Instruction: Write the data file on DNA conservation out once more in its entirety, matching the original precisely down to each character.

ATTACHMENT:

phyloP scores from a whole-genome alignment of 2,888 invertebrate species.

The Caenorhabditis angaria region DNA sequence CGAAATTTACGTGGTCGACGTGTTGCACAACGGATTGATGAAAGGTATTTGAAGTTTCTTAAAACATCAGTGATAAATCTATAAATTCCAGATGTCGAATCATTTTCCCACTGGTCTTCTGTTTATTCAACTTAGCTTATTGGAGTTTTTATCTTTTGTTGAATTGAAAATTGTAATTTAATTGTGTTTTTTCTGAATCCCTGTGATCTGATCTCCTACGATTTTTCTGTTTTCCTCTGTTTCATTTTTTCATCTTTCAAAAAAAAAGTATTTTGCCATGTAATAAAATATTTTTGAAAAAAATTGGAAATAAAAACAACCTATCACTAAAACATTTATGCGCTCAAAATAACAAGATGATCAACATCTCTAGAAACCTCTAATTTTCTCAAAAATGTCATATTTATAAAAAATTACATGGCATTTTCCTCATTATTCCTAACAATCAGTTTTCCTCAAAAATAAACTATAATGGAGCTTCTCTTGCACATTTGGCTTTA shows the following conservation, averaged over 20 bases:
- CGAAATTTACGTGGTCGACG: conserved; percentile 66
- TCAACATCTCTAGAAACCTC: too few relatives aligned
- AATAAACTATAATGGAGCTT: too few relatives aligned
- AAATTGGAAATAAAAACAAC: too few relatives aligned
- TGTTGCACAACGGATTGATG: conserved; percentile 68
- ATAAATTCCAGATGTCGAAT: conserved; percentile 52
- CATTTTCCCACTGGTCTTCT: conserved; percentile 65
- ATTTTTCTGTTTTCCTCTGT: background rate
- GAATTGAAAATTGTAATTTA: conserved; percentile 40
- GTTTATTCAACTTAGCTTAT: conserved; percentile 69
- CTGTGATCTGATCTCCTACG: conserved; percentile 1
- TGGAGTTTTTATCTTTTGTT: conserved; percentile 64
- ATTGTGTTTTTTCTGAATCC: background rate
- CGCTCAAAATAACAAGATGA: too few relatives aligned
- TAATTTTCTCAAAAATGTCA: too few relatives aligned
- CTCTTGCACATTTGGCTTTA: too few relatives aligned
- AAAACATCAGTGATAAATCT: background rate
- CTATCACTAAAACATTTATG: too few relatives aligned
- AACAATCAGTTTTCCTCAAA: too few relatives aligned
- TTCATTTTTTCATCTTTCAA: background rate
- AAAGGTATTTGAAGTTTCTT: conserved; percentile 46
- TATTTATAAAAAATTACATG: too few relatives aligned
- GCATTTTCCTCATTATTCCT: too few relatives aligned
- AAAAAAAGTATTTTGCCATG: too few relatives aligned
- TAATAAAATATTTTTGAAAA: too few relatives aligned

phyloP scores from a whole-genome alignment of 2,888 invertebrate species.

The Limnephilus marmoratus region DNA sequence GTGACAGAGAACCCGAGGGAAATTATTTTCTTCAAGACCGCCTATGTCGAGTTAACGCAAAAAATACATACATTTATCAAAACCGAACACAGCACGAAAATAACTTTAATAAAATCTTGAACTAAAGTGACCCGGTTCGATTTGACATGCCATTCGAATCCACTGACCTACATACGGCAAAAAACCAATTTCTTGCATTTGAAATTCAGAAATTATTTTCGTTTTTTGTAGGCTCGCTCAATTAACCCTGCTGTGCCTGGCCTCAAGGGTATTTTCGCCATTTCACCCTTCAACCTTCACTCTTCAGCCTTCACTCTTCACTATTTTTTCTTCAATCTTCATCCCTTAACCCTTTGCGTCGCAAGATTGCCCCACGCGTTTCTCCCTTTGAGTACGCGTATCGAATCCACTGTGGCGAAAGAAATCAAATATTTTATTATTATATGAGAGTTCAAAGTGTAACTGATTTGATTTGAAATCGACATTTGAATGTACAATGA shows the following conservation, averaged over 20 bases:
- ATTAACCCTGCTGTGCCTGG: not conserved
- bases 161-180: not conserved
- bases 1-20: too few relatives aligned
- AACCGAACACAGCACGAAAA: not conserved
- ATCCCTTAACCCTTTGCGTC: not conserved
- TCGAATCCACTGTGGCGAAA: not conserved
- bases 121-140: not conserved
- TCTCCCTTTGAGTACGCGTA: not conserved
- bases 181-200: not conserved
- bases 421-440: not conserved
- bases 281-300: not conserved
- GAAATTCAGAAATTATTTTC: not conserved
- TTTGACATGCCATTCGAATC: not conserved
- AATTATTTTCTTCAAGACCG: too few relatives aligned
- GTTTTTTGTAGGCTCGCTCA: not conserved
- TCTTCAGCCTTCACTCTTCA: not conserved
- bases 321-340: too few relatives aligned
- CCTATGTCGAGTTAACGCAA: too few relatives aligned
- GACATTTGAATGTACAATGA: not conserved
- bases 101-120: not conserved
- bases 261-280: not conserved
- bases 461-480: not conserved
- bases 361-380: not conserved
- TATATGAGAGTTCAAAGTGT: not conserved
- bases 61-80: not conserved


phyloP scores from a whole-genome alignment of 2,888 invertebrate species.

The Caenorhabditis angaria region DNA sequence CGAAATTTACGTGGTCGACGTGTTGCACAACGGATTGATGAAAGGTATTTGAAGTTTCTTAAAACATCAGTGATAAATCTATAAATTCCAGATGTCGAATCATTTTCCCACTGGTCTTCTGTTTATTCAACTTAGCTTATTGGAGTTTTTATCTTTTGTTGAATTGAAAATTGTAATTTAATTGTGTTTTTTCTGAATCCCTGTGATCTGATCTCCTACGATTTTTCTGTTTTCCTCTGTTTCATTTTTTCATCTTTCAAAAAAAAAGTATTTTGCCATGTAATAAAATATTTTTGAAAAAAATTGGAAATAAAAACAACCTATCACTAAAACATTTATGCGCTCAAAATAACAAGATGATCAACATCTCTAGAAACCTCTAATTTTCTCAAAAATGTCATATTTATAAAAAATTACATGGCATTTTCCTCATTATTCCTAACAATCAGTTTTCCTCAAAAATAAACTATAATGGAGCTTCTCTTGCACATTTGGCTTTA shows the following conservation, averaged over 20 bases:
- CGAAATTTACGTGGTCGACG: conserved; percentile 66
- TCAACATCTCTAGAAACCTC: too few relatives aligned
- AATAAACTATAATGGAGCTT: too few relatives aligned
- AAATTGGAAATAAAAACAAC: too few relatives aligned
- TGTTGCACAACGGATTGATG: conserved; percentile 68
- ATAAATTCCAGATGTCGAAT: conserved; percentile 52
- CATTTTCCCACTGGTCTTCT: conserved; percentile 65
- ATTTTTCTGTTTTCCTCTGT: background rate
- GAATTGAAAATTGTAATTTA: conserved; percentile 40
- GTTTATTCAACTTAGCTTAT: conserved; percentile 69
- CTGTGATCTGATCTCCTACG: conserved; percentile 1
- TGGAGTTTTTATCTTTTGTT: conserved; percentile 64
- ATTGTGTTTTTTCTGAATCC: background rate
- CGCTCAAAATAACAAGATGA: too few relatives aligned
- TAATTTTCTCAAAAATGTCA: too few relatives aligned
- CTCTTGCACATTTGGCTTTA: too few relatives aligned
- AAAACATCAGTGATAAATCT: background rate
- CTATCACTAAAACATTTATG: too few relatives aligned
- AACAATCAGTTTTCCTCAAA: too few relatives aligned
- TTCATTTTTTCATCTTTCAA: background rate
- AAAGGTATTTGAAGTTTCTT: conserved; percentile 46
- TATTTATAAAAAATTACATG: too few relatives aligned
- GCATTTTCCTCATTATTCCT: too few relatives aligned
- AAAAAAAGTATTTTGCCATG: too few relatives aligned
- TAATAAAATATTTTTGAAAA: too few relatives aligned

phyloP scores from a whole-genome alignment of 2,888 invertebrate species.

The Limnephilus marmoratus region DNA sequence GTGACAGAGAACCCGAGGGAAATTATTTTCTTCAAGACCGCCTATGTCGAGTTAACGCAAAAAATACATACATTTATCAAAACCGAACACAGCACGAAAATAACTTTAATAAAATCTTGAACTAAAGTGACCCGGTTCGATTTGACATGCCATTCGAATCCACTGACCTACATACGGCAAAAAACCAATTTCTTGCATTTGAAATTCAGAAATTATTTTCGTTTTTTGTAGGCTCGCTCAATTAACCCTGCTGTGCCTGGCCTCAAGGGTATTTTCGCCATTTCACCCTTCAACCTTCACTCTTCAGCCTTCACTCTTCACTATTTTTTCTTCAATCTTCATCCCTTAACCCTTTGCGTCGCAAGATTGCCCCACGCGTTTCTCCCTTTGAGTACGCGTATCGAATCCACTGTGGCGAAAGAAATCAAATATTTTATTATTATATGAGAGTTCAAAGTGTAACTGATTTGATTTGAAATCGACATTTGAATGTACAATGA shows the following conservation, averaged over 20 bases:
- ATTAACCCTGCTGTGCCTGG: not conserved
- bases 161-180: not conserved
- bases 1-20: too few relatives aligned
- AACCGAACACAGCACGAAAA: not conserved
- ATCCCTTAACCCTTTGCGTC: not conserved
- TCGAATCCACTGTGGCGAAA: not conserved
- bases 121-140: not conserved
- TCTCCCTTTGAGTACGCGTA: not conserved
- bases 181-200: not conserved
- bases 421-440: not conserved
- bases 281-300: not conserved
- GAAATTCAGAAATTATTTTC: not conserved
- TTTGACATGCCATTCGAATC: not conserved
- AATTATTTTCTTCAAGACCG: too few relatives aligned
- GTTTTTTGTAGGCTCGCTCA: not conserved
- TCTTCAGCCTTCACTCTTCA: not conserved
- bases 321-340: too few relatives aligned
- CCTATGTCGAGTTAACGCAA: too few relatives aligned
- GACATTTGAATGTACAATGA: not conserved
- bases 101-120: not conserved
- bases 261-280: not conserved
- bases 461-480: not conserved
- bases 361-380: not conserved
- TATATGAGAGTTCAAAGTGT: not conserved
- bases 61-80: not conserved